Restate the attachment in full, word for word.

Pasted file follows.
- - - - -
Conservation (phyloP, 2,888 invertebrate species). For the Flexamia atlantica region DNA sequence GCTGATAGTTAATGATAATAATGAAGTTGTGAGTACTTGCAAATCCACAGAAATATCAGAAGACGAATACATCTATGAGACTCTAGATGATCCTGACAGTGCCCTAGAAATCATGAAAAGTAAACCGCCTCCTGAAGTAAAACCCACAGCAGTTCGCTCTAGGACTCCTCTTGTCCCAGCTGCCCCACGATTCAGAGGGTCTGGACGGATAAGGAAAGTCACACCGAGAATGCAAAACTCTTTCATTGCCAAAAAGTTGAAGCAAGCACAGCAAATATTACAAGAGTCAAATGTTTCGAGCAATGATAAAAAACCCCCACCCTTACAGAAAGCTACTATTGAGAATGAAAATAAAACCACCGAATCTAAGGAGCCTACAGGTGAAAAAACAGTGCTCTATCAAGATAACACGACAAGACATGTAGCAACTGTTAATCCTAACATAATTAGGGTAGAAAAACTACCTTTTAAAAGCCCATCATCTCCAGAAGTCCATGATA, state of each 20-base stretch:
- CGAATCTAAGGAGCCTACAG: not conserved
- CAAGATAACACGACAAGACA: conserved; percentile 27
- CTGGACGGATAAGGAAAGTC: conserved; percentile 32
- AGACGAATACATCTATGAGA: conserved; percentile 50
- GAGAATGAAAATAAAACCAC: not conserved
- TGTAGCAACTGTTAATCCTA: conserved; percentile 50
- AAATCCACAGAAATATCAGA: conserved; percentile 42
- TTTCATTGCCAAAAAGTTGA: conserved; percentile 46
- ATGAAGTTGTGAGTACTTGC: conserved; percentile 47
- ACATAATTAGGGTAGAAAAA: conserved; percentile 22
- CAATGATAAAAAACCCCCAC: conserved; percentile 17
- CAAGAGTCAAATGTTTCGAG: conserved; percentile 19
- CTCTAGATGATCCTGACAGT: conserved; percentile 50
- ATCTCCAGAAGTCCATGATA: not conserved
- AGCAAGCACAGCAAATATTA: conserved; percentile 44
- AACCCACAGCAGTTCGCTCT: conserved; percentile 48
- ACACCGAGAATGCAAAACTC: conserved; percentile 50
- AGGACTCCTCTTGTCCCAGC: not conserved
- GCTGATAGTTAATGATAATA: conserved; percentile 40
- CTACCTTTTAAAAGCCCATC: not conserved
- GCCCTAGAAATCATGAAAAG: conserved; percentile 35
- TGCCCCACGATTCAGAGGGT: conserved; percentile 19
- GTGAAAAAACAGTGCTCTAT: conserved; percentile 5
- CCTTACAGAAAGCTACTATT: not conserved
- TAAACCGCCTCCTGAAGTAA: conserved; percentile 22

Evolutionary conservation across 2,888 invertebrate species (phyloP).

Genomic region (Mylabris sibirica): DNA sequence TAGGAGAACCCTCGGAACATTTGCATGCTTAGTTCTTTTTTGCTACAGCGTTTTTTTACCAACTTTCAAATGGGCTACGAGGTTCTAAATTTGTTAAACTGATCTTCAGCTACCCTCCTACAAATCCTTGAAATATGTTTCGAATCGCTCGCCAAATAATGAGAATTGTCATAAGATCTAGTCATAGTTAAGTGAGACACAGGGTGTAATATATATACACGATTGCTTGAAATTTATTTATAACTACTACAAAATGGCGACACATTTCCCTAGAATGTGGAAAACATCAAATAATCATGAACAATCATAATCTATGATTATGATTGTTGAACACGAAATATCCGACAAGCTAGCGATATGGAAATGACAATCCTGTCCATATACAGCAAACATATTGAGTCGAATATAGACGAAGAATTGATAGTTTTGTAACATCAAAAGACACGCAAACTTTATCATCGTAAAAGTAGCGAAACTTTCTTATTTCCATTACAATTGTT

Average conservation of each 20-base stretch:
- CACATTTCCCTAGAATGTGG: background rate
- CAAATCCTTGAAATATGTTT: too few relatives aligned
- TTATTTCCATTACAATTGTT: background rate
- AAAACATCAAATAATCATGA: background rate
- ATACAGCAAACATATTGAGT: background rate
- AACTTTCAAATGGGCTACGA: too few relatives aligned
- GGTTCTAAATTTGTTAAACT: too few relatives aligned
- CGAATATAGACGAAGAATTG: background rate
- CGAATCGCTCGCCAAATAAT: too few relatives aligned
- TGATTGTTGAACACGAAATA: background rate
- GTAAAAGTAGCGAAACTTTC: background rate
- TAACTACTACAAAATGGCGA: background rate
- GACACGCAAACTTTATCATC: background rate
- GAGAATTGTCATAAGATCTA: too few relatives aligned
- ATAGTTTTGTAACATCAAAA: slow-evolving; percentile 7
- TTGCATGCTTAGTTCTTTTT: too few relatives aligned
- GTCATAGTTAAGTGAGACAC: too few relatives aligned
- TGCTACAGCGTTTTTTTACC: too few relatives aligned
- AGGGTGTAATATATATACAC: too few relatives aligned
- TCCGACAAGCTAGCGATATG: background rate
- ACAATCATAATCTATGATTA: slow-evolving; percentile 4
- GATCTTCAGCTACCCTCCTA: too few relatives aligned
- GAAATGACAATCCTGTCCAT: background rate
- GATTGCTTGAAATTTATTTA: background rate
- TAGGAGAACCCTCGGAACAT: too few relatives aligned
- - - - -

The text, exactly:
Conservation (phyloP, 2,888 invertebrate species). For the Flexamia atlantica region DNA sequence GCTGATAGTTAATGATAATAATGAAGTTGTGAGTACTTGCAAATCCACAGAAATATCAGAAGACGAATACATCTATGAGACTCTAGATGATCCTGACAGTGCCCTAGAAATCATGAAAAGTAAACCGCCTCCTGAAGTAAAACCCACAGCAGTTCGCTCTAGGACTCCTCTTGTCCCAGCTGCCCCACGATTCAGAGGGTCTGGACGGATAAGGAAAGTCACACCGAGAATGCAAAACTCTTTCATTGCCAAAAAGTTGAAGCAAGCACAGCAAATATTACAAGAGTCAAATGTTTCGAGCAATGATAAAAAACCCCCACCCTTACAGAAAGCTACTATTGAGAATGAAAATAAAACCACCGAATCTAAGGAGCCTACAGGTGAAAAAACAGTGCTCTATCAAGATAACACGACAAGACATGTAGCAACTGTTAATCCTAACATAATTAGGGTAGAAAAACTACCTTTTAAAAGCCCATCATCTCCAGAAGTCCATGATA, state of each 20-base stretch:
- CGAATCTAAGGAGCCTACAG: not conserved
- CAAGATAACACGACAAGACA: conserved; percentile 27
- CTGGACGGATAAGGAAAGTC: conserved; percentile 32
- AGACGAATACATCTATGAGA: conserved; percentile 50
- GAGAATGAAAATAAAACCAC: not conserved
- TGTAGCAACTGTTAATCCTA: conserved; percentile 50
- AAATCCACAGAAATATCAGA: conserved; percentile 42
- TTTCATTGCCAAAAAGTTGA: conserved; percentile 46
- ATGAAGTTGTGAGTACTTGC: conserved; percentile 47
- ACATAATTAGGGTAGAAAAA: conserved; percentile 22
- CAATGATAAAAAACCCCCAC: conserved; percentile 17
- CAAGAGTCAAATGTTTCGAG: conserved; percentile 19
- CTCTAGATGATCCTGACAGT: conserved; percentile 50
- ATCTCCAGAAGTCCATGATA: not conserved
- AGCAAGCACAGCAAATATTA: conserved; percentile 44
- AACCCACAGCAGTTCGCTCT: conserved; percentile 48
- ACACCGAGAATGCAAAACTC: conserved; percentile 50
- AGGACTCCTCTTGTCCCAGC: not conserved
- GCTGATAGTTAATGATAATA: conserved; percentile 40
- CTACCTTTTAAAAGCCCATC: not conserved
- GCCCTAGAAATCATGAAAAG: conserved; percentile 35
- TGCCCCACGATTCAGAGGGT: conserved; percentile 19
- GTGAAAAAACAGTGCTCTAT: conserved; percentile 5
- CCTTACAGAAAGCTACTATT: not conserved
- TAAACCGCCTCCTGAAGTAA: conserved; percentile 22

Evolutionary conservation across 2,888 invertebrate species (phyloP).

Genomic region (Mylabris sibirica): DNA sequence TAGGAGAACCCTCGGAACATTTGCATGCTTAGTTCTTTTTTGCTACAGCGTTTTTTTACCAACTTTCAAATGGGCTACGAGGTTCTAAATTTGTTAAACTGATCTTCAGCTACCCTCCTACAAATCCTTGAAATATGTTTCGAATCGCTCGCCAAATAATGAGAATTGTCATAAGATCTAGTCATAGTTAAGTGAGACACAGGGTGTAATATATATACACGATTGCTTGAAATTTATTTATAACTACTACAAAATGGCGACACATTTCCCTAGAATGTGGAAAACATCAAATAATCATGAACAATCATAATCTATGATTATGATTGTTGAACACGAAATATCCGACAAGCTAGCGATATGGAAATGACAATCCTGTCCATATACAGCAAACATATTGAGTCGAATATAGACGAAGAATTGATAGTTTTGTAACATCAAAAGACACGCAAACTTTATCATCGTAAAAGTAGCGAAACTTTCTTATTTCCATTACAATTGTT

Average conservation of each 20-base stretch:
- CACATTTCCCTAGAATGTGG: background rate
- CAAATCCTTGAAATATGTTT: too few relatives aligned
- TTATTTCCATTACAATTGTT: background rate
- AAAACATCAAATAATCATGA: background rate
- ATACAGCAAACATATTGAGT: background rate
- AACTTTCAAATGGGCTACGA: too few relatives aligned
- GGTTCTAAATTTGTTAAACT: too few relatives aligned
- CGAATATAGACGAAGAATTG: background rate
- CGAATCGCTCGCCAAATAAT: too few relatives aligned
- TGATTGTTGAACACGAAATA: background rate
- GTAAAAGTAGCGAAACTTTC: background rate
- TAACTACTACAAAATGGCGA: background rate
- GACACGCAAACTTTATCATC: background rate
- GAGAATTGTCATAAGATCTA: too few relatives aligned
- ATAGTTTTGTAACATCAAAA: slow-evolving; percentile 7
- TTGCATGCTTAGTTCTTTTT: too few relatives aligned
- GTCATAGTTAAGTGAGACAC: too few relatives aligned
- TGCTACAGCGTTTTTTTACC: too few relatives aligned
- AGGGTGTAATATATATACAC: too few relatives aligned
- TCCGACAAGCTAGCGATATG: background rate
- ACAATCATAATCTATGATTA: slow-evolving; percentile 4
- GATCTTCAGCTACCCTCCTA: too few relatives aligned
- GAAATGACAATCCTGTCCAT: background rate
- GATTGCTTGAAATTTATTTA: background rate
- TAGGAGAACCCTCGGAACAT: too few relatives aligned